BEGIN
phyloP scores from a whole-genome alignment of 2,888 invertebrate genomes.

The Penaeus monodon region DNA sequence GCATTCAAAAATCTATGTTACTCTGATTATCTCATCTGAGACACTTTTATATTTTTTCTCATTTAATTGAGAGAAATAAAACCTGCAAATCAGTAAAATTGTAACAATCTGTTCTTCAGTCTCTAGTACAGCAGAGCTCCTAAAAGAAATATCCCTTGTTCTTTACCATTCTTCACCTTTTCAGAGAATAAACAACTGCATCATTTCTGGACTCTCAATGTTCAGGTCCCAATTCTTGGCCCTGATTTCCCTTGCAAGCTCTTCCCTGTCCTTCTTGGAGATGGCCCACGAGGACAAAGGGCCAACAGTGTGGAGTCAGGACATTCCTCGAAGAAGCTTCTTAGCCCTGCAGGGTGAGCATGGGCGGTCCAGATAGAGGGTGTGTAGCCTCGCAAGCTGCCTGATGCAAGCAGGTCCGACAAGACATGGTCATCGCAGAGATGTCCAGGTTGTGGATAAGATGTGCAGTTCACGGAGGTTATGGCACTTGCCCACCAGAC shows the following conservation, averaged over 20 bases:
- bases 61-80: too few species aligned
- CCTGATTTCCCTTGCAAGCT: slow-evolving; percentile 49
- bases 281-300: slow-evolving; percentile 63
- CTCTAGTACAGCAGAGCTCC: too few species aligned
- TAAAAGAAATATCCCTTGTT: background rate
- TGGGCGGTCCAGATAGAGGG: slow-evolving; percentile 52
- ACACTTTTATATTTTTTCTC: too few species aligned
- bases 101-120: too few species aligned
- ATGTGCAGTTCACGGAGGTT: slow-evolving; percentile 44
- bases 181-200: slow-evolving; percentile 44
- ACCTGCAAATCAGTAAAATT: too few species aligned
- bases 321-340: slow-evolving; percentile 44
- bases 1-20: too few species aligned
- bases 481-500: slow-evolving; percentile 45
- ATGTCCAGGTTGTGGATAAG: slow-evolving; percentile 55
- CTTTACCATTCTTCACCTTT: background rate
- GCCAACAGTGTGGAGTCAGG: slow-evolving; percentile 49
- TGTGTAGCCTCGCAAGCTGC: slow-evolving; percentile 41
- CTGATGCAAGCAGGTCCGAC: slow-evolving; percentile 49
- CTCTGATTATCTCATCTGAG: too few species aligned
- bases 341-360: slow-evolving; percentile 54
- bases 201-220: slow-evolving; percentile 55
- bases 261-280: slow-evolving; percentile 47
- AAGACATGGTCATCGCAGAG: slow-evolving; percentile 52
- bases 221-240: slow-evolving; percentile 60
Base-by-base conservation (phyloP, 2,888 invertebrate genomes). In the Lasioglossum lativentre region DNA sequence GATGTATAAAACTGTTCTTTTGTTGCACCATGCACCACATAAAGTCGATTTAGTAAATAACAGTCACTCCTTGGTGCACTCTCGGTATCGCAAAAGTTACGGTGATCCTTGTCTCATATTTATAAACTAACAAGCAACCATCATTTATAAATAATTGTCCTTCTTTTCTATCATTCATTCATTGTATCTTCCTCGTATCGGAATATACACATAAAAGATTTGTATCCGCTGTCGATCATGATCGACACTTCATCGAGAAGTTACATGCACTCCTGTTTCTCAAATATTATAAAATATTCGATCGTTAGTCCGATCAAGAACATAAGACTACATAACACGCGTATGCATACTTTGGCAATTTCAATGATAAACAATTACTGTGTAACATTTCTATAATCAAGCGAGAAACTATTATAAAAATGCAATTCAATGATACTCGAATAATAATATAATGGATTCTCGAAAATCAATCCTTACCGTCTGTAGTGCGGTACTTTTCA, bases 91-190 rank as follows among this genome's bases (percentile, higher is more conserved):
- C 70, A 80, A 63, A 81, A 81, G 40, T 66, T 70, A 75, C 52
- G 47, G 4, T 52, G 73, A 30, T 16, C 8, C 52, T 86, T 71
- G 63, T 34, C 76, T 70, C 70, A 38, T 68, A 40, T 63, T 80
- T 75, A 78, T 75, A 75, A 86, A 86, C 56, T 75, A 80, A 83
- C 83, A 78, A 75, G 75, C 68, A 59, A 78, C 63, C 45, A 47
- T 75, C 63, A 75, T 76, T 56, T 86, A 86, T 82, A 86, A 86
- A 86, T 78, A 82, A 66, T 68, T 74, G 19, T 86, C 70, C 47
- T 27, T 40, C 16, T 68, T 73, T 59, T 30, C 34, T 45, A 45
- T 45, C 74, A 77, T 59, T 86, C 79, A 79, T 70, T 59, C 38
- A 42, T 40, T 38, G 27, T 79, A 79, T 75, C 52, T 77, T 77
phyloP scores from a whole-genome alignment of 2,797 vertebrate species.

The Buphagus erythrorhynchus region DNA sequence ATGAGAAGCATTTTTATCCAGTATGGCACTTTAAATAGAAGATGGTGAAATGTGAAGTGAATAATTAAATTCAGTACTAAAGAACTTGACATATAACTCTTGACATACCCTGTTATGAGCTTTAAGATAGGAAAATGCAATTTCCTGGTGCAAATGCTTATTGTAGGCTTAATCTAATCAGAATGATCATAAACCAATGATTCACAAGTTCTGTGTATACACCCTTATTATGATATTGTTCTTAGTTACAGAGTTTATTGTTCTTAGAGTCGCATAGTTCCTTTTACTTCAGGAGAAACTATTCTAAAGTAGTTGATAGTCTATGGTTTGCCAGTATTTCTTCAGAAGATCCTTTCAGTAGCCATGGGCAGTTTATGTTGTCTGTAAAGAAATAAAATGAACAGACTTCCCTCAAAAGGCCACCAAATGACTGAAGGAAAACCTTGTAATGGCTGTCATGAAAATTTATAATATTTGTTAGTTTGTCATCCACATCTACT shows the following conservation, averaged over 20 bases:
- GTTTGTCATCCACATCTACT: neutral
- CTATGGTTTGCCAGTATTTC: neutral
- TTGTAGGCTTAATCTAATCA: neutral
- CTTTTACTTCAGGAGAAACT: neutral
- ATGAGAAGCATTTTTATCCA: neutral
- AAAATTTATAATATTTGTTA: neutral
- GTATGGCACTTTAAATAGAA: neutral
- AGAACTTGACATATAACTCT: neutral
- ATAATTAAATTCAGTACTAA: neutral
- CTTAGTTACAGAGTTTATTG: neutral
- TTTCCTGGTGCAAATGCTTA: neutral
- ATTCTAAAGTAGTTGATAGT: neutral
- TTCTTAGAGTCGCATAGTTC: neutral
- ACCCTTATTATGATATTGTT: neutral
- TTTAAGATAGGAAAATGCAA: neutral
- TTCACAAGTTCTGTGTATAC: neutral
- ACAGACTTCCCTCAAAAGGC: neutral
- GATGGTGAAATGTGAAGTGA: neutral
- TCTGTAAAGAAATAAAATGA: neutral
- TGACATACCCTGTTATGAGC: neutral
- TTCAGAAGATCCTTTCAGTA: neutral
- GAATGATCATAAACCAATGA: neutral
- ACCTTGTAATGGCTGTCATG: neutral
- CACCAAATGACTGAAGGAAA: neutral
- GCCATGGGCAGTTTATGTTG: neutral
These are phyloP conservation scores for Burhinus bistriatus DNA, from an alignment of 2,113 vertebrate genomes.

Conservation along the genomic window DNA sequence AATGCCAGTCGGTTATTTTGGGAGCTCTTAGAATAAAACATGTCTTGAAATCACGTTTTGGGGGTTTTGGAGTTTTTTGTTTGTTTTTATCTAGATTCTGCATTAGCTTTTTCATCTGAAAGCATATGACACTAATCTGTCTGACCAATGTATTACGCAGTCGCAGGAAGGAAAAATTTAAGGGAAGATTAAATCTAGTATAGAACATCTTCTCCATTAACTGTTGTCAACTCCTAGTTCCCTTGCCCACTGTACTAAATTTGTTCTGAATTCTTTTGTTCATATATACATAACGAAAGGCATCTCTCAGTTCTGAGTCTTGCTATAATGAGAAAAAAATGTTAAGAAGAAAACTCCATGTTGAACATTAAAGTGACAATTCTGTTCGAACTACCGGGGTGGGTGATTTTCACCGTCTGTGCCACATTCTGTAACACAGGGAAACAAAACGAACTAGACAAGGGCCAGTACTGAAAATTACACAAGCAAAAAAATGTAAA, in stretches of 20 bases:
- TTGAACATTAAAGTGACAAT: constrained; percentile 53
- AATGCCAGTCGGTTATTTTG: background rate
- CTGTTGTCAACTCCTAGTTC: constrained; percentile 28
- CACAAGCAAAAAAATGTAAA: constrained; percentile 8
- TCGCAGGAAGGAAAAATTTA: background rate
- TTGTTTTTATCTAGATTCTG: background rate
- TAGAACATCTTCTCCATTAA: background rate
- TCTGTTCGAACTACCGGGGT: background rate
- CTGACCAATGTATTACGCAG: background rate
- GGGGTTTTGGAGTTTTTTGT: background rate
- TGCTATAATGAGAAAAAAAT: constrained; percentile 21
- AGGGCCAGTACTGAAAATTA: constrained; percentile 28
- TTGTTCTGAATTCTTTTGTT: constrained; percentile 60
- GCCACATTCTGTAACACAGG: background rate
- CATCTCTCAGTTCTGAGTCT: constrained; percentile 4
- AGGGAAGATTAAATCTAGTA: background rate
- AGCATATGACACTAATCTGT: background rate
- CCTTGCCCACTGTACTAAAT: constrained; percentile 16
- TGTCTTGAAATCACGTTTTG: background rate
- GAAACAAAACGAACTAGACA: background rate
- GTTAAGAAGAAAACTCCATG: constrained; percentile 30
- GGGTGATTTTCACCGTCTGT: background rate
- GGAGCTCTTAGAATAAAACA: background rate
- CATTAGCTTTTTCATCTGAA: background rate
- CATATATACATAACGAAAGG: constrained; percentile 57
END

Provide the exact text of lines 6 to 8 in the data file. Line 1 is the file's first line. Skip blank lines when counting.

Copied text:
- CTCTAGTACAGCAGAGCTCC: too few species aligned
- TAAAAGAAATATCCCTTGTT: background rate
- TGGGCGGTCCAGATAGAGGG: slow-evolving; percentile 52